David Letterman can do just about anything now that he's retiring from "The Late Show." Or he can do... nothing.
So what's it going to be? Letterman is making jokes about his future -- "Five years from now, a nurse will be feeding me rice cereal" -- but not giving up any facts. Not even his producers know for sure.
"I don't think he knows," Letterman's longtime executive producer Rob Burnett said in an interview with CNNMoney.
"I know that he has a very active mind," Burnett said. "He's got a lot to say about a million things. I hope he finds a venue for that, for all of us."
Letterman's production company, Worldwide Pants, will remain in operation for the time being, but its future is up to Letterman, and "we haven't really spoken about it," Burnett said.
Conversations about the future have largely been tabled until after Wednesday's "Late Show" finale.
Letterman, 68, has given very few interviews on the occasion of his retirement. Last month he told The New York Times that on Thursday morning, after the finale has aired, "I will be completely in the hands of my family."
"I will be going, later in the month, to the Indianapolis 500," he said. "And then beyond that, for the first time since Harry's been alive, our summer schedule will not be dictated by me. It will be entirely dictated by what my son wants to do. And I think that's pretty good."
Harry is 11 years old.
What about a return to television in some form? Well, he pointed out that Jane Pauley, who co-hosted NBC's "Today" show in the 1980s, is now a correspondent for CBS's "Sunday Morning" program.
"Perfect fit," Letterman said. "So I thought, by God, good for Jane. That's a lovely thing for her to have now. So maybe one day, something of that level will happen to me."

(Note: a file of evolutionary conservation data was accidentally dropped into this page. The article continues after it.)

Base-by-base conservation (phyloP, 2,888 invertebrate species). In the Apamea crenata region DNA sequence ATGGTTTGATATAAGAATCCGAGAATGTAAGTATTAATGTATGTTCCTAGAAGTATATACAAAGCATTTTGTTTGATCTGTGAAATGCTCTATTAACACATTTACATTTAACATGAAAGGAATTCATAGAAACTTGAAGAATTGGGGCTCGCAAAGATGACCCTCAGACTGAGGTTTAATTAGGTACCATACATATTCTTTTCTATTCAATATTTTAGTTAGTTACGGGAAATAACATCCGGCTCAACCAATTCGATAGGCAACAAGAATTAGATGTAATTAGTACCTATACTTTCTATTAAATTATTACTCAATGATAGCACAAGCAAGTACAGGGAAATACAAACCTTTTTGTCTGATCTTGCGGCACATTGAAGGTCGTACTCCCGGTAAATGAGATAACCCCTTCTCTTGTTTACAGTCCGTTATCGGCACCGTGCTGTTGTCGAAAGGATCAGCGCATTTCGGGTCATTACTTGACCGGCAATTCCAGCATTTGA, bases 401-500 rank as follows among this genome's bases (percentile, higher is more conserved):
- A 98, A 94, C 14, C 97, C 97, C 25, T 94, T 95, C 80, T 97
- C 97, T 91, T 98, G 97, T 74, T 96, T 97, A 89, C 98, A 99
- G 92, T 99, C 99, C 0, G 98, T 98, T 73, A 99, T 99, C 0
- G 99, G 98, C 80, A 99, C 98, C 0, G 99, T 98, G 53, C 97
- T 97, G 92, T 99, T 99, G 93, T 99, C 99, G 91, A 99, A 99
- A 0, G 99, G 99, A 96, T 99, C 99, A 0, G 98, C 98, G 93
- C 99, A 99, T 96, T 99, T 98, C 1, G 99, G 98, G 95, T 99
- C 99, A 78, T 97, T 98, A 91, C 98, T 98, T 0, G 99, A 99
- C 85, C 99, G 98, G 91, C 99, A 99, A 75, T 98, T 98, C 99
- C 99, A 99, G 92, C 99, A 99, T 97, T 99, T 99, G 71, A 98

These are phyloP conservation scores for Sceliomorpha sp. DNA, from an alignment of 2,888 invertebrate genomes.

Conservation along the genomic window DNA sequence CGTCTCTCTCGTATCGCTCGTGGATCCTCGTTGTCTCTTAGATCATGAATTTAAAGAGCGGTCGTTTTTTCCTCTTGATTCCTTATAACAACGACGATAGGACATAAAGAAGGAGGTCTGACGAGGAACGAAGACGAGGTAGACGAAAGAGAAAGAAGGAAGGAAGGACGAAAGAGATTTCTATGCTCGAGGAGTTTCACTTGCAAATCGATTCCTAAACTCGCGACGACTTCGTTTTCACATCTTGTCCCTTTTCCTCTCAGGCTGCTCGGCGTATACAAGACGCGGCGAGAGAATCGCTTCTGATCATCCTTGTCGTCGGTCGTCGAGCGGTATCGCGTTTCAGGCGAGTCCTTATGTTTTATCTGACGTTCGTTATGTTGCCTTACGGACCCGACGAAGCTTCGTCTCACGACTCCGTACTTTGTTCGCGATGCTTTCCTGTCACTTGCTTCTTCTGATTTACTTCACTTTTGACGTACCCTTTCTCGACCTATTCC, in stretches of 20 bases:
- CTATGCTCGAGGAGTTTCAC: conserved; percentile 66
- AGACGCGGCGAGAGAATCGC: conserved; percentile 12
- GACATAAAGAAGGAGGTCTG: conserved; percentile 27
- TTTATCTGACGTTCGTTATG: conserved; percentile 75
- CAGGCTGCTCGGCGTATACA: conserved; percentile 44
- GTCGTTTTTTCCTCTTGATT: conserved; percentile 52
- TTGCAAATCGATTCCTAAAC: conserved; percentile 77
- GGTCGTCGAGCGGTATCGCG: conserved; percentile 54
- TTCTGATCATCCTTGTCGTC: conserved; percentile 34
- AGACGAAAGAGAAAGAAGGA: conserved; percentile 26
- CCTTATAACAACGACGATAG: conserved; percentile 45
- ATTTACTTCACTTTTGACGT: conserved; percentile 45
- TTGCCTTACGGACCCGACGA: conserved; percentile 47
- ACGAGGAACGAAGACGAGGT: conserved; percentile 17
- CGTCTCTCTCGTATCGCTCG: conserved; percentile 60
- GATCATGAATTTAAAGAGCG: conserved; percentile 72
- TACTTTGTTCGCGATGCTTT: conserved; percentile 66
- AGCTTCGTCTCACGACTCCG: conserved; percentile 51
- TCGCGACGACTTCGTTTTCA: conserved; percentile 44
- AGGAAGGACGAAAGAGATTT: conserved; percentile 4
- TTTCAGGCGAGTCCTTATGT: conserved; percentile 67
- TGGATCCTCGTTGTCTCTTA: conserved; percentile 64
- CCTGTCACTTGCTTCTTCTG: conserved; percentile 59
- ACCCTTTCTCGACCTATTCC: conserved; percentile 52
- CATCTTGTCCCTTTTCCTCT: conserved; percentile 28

Letterman granted his only TV interview about the finale to Pauley, and it aired last Sunday.
Pauley asked him if he a saw a "vision" of himself in the future, and Letterman said yes, but declined to elaborate.
"I can tell you the kind of feelings and emotions, I hope will come of this," he said. "And that I'm looking forward to. And I think that will be fairly easy to accomplish. Now getting back into television perhaps will not be as easy to accomplish."
Some TV executives would surely beg to differ -- Letterman would be an instant ratings draw for any number of channels.
(His longtime rival Jay Leno, who signed off "The Tonight Show" in early 2014, now has a show about cars on CNBC.)
But for now, Letterman isn't saying anything serious about what he might want to do next.
At various points in his interview with Pauley, he remarked that "I doubt that anybody will ever see me again" after Wednesday's taping, and that after it airs "the dark cloud of never-ending depression will set in."
Then he flashed that famous Letterman grin.